From awk ‎(odd, clumsy) +‎ -ward.



awkward ‎(comparative more awkward, superlative most awkward)

  1. (obsolete) In a backwards direction.
    • 1485, Sir Thomas Malory, Le Morte d'Arthur, book V, chapter x:
      Than groned the knyght for his grymme woundis, and gyrdis to Sir Gawayne and awkewarde hym strykes, and [] kut thorow a vayne [].


awkward ‎(comparative awkwarder or more awkward, superlative awkwardest or most awkward)

  1. Lacking dexterity in the use of the hands, or of instruments.
    John was awkward at performing the trick. He'll have to practice to improve.
  2. Not easily managed or effected; embarrassing.
    That was an extremely awkward moment. Everyone was watching.
    An awkward silence had fallen.
  3. Lacking social skills, or uncomfortable with social interaction.
    I'm very awkward at parties.
    Things get very awkward whenever 60-year old men use cheesy pick-up lines on me.
  4. Perverse; adverse; difficult to handle.
    He's a right awkward chap.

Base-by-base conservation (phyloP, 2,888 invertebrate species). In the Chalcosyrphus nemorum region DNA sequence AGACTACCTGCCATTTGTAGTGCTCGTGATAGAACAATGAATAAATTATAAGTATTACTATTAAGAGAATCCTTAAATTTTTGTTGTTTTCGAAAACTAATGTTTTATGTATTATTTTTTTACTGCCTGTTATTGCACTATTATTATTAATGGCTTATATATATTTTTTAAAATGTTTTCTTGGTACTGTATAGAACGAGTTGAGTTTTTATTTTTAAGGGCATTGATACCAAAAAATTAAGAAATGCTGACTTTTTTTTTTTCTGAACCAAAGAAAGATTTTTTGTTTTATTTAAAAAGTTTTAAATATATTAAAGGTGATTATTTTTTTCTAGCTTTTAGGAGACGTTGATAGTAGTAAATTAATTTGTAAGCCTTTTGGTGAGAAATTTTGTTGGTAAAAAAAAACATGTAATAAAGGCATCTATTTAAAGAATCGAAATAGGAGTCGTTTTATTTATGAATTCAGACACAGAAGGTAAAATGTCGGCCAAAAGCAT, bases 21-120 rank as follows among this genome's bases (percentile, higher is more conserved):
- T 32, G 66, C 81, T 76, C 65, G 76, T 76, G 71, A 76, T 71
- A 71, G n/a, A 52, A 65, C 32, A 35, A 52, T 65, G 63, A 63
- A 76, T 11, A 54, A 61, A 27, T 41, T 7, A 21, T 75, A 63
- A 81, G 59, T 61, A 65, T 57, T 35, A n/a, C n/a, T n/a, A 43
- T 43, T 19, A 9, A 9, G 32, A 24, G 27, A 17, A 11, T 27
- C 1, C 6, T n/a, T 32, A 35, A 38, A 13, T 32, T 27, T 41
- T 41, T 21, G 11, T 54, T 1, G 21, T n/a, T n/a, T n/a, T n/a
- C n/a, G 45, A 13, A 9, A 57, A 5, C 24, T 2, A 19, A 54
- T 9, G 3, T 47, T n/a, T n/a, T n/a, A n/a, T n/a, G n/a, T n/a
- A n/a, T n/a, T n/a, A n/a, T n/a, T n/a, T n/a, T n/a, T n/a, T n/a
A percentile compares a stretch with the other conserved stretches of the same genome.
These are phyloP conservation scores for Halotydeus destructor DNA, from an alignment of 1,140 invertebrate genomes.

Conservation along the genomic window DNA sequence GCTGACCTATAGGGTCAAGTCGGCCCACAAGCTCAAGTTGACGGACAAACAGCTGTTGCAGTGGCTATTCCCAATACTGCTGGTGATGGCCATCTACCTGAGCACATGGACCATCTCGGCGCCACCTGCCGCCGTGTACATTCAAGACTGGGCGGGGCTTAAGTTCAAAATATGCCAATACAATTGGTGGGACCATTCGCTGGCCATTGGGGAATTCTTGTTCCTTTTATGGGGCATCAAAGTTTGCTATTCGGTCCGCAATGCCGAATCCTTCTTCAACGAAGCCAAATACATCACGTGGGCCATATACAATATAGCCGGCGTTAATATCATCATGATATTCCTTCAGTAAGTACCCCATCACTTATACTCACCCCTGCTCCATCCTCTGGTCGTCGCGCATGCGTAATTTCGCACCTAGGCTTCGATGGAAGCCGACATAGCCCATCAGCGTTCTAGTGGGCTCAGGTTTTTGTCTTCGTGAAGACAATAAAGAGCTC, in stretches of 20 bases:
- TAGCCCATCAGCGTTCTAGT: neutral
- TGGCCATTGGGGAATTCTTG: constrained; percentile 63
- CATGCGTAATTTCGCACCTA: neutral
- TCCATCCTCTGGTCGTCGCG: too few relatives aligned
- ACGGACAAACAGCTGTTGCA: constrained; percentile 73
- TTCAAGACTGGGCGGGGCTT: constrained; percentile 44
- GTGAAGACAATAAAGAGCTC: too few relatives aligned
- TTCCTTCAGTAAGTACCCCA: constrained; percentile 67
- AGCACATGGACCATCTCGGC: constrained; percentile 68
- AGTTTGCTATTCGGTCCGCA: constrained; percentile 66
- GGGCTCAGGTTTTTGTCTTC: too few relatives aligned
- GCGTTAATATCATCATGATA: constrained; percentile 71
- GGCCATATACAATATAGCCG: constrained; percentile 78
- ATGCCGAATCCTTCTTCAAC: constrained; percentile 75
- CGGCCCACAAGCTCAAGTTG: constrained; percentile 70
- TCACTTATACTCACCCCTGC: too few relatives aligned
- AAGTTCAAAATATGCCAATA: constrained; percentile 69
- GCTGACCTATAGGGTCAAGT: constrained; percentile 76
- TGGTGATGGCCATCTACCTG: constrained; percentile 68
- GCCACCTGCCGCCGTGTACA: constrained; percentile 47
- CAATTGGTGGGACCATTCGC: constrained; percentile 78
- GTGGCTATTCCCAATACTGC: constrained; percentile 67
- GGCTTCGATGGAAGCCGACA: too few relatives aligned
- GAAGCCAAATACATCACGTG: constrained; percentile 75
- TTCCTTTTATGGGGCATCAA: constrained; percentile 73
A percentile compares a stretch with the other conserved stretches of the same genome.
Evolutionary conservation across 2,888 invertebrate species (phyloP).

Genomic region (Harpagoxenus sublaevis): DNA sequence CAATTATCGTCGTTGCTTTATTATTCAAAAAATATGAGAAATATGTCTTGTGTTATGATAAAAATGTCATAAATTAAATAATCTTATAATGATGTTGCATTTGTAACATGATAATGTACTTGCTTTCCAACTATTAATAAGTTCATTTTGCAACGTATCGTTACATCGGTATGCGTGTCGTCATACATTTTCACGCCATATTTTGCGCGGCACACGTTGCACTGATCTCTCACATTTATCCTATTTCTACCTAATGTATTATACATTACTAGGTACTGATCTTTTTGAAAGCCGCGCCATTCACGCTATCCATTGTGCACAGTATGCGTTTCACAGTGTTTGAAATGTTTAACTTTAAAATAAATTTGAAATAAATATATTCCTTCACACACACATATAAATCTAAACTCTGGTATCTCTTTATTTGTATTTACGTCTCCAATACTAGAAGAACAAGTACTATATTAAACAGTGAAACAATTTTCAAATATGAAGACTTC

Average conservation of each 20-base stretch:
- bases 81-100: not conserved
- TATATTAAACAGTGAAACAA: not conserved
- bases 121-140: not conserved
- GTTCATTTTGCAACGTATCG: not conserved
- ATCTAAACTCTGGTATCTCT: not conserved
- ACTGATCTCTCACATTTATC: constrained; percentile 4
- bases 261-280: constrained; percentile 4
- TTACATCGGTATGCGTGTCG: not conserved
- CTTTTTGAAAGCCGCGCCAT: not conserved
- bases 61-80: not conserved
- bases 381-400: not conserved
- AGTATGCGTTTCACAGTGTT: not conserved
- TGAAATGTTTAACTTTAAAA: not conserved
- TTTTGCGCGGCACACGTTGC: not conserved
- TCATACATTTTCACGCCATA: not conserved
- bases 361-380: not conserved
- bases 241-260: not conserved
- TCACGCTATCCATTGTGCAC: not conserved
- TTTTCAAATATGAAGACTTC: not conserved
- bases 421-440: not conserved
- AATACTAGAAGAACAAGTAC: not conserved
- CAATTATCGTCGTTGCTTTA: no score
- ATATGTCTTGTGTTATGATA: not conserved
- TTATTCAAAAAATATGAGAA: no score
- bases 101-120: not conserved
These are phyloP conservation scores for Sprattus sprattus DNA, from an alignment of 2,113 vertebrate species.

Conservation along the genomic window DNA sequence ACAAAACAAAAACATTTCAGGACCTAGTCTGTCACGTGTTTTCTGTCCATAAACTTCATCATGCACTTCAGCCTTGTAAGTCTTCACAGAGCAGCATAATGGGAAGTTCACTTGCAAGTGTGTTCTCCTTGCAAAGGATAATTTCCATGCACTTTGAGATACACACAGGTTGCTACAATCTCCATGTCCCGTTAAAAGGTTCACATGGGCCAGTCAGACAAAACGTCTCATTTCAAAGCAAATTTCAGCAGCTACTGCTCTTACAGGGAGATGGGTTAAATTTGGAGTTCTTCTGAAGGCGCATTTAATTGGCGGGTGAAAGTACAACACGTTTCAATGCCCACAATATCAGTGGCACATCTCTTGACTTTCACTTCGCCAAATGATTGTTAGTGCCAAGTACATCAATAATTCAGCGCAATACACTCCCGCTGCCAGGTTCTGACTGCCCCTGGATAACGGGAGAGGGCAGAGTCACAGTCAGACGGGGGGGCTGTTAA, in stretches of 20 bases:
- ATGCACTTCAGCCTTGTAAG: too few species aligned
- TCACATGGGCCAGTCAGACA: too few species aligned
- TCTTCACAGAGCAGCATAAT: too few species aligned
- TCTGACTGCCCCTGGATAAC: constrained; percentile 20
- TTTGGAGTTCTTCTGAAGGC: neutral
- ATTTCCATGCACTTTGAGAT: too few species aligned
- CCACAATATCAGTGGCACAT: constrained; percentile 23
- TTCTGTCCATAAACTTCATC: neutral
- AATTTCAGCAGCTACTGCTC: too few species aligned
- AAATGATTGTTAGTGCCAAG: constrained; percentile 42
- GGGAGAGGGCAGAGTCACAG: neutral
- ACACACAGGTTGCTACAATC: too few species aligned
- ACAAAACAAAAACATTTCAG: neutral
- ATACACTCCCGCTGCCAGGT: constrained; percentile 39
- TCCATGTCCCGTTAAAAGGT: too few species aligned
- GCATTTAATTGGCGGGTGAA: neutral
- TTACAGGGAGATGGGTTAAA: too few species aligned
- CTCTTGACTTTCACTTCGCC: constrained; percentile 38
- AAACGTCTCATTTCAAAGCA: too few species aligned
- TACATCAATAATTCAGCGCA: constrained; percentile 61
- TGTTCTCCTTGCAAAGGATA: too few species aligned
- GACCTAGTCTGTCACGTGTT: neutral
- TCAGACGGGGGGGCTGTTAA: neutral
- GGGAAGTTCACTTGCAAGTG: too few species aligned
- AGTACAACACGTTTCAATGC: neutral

These cabinets are going to be very awkward when we move.



Derived termsEdit



awkward ‎(plural awkwards)

  1. Someone or something that is awkward.
    • 2013, Leo Marks, Between Silk and Cyanide: A Code Maker's War 1941-45, page link:
      'The monthly awkwards
    • 1975, ‎Eliza Ripley, Social Life in Old New Orleans, page 12:
      Another important branch of deportment was to seat the awkwards stiffly on the extreme edge of a chair, fold the hands on the very precarious lap, droop the eyes in a pensive way.
    • 2014, Grace Helbig, Grace's Guide: The Art of Pretending to Be a Grown-up, page 76:
      That is a way to make awkwards. And it's not fun to hang out with awkwards more than once.
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